It's no secret that relationships have great impact on employee engagement. Organizations who have recognized this shift have implemented tools and strategies to measure and improve relationships. But how do you maintain those initiatives year after year?
One key aspect for optimizing relationships in your workplace is empowering managers. In fact, studies show that manager effectiveness may be the most important factor to increasing employee engagement.
That puts the manager-employee relationship at the crux of engagement. The strength of this connection can make or break the engagement of your employees. Use these four steps to ensure your managers develop the necessary people management skills to create engaging relationships.
With the use of engagement surveys, pulse surveys, and more, HR departments around the world are collecting tons of valuable employee data each day. Data collection is challenging on its own, so figuring out what to do with all that data can be overwhelming.
Don’t go it alone! This information should be shared with the people who know your people best: your managers. Managers impact each team member’s experience daily. They understand the unique challenges and opportunities of their teams. And they bring a fresh and important perspective to the data you’re collecting
Managers should be able to access their team’s data anywhere, anytime. They should be using it as a pivot point for employee conversations – to move from what is to what should be.
Few managers are naturally talented at managing people. One study estimates only 1 in 10 people have high talent in people management. That means about 90% of managers need at least some level of coaching and development around managing and motivating their teams.
Identify possible areas of development by looking at your existing data. Where are your managers struggling? What kind of feedback are you hearing from employees? Why are employees on certain teams leaving? What are your managers stressed about?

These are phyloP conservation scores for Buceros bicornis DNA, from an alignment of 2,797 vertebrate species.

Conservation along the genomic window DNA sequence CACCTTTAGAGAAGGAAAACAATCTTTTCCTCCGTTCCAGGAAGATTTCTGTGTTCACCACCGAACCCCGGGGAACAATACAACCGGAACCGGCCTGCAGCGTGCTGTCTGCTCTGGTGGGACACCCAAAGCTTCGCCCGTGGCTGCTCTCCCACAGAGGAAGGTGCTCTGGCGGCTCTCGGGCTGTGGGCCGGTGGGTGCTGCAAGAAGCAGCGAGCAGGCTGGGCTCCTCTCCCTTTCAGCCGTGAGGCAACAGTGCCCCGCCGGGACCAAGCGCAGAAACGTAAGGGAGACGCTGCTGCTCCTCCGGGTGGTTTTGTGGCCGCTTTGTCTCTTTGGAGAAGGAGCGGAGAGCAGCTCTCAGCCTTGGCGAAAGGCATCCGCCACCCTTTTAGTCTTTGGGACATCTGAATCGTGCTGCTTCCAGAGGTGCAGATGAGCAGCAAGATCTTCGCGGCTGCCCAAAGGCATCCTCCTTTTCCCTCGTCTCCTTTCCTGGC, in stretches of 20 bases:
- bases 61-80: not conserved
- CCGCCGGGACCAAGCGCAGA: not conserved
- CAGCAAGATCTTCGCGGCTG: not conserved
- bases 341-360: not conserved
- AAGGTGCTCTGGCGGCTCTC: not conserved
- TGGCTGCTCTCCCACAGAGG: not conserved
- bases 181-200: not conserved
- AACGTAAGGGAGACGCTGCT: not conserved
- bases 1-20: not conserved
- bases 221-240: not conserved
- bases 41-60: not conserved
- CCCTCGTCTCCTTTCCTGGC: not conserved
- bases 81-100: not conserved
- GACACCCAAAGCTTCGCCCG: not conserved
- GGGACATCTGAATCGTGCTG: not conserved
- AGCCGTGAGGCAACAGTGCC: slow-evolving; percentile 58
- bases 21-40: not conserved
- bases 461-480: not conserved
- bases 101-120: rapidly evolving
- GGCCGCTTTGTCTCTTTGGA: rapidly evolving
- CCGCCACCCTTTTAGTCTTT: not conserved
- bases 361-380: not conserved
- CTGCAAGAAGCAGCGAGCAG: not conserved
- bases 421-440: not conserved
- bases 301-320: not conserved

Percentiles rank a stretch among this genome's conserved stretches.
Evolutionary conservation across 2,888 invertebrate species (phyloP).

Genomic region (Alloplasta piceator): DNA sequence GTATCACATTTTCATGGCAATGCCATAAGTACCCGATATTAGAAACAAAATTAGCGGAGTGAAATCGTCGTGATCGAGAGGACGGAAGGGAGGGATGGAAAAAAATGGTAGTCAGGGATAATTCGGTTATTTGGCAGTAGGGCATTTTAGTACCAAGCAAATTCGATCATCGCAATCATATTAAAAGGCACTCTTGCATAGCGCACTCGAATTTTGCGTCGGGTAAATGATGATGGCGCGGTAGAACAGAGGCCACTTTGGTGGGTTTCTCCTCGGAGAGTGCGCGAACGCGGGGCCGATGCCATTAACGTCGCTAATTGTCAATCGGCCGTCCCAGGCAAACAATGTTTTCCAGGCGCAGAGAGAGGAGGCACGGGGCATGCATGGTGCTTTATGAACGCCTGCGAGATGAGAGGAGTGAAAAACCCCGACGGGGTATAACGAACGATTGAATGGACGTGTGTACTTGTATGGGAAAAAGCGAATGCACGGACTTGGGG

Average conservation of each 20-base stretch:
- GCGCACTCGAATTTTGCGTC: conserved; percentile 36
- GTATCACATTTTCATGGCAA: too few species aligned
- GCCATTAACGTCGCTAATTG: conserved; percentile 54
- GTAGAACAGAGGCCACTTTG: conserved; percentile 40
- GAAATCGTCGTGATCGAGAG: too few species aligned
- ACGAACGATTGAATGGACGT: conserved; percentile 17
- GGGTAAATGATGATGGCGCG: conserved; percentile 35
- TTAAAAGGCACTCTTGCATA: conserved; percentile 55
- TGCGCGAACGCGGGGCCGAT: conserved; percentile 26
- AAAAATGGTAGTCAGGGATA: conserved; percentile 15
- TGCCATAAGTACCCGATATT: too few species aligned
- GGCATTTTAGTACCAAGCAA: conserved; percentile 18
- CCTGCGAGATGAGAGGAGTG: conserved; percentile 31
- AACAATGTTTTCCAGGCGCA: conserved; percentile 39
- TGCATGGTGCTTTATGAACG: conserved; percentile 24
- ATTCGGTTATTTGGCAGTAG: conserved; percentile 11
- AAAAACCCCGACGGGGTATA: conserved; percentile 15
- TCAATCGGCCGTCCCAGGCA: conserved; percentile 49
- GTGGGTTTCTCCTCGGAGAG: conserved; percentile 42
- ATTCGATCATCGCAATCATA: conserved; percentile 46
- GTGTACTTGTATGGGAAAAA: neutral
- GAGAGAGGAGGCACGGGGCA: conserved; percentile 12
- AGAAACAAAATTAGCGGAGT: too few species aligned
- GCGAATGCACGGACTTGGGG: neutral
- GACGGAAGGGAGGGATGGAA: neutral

Help managers develop new skills and sharpen existing ones by offering training on important manager topics, such as:
Most managers don’t feel adequately prepared for the position. Our research found that 57 percent of managers weren’t prepared to be a people manager when they first became one. And 66 percent of managers didn’t receive any training when they first entered a management role.
Connect struggling managers with strong managers who can help troubleshoot issues and brainstorm new approaches. Experienced managers likely experienced similar growing pains, so they can help first-time managers learn, adjust, and grow. These interactions will help first-time managers enhance their people management skills.
Modern engagement and performance platforms make it easy for managers, HR, and leadership to understand and improve their relationships with employees. The right software will connect the dots between engagement and performance data, making it easy for everyone in the organization to make data-informed decisions that drive results.
Look for a software that:
How do you measure your manager-employee relationships to make sure they’re positively affecting engagement? Learn more about how to measure and prioritize relationships by getting your copy of our ebook, The Relationship-Driven Workplace.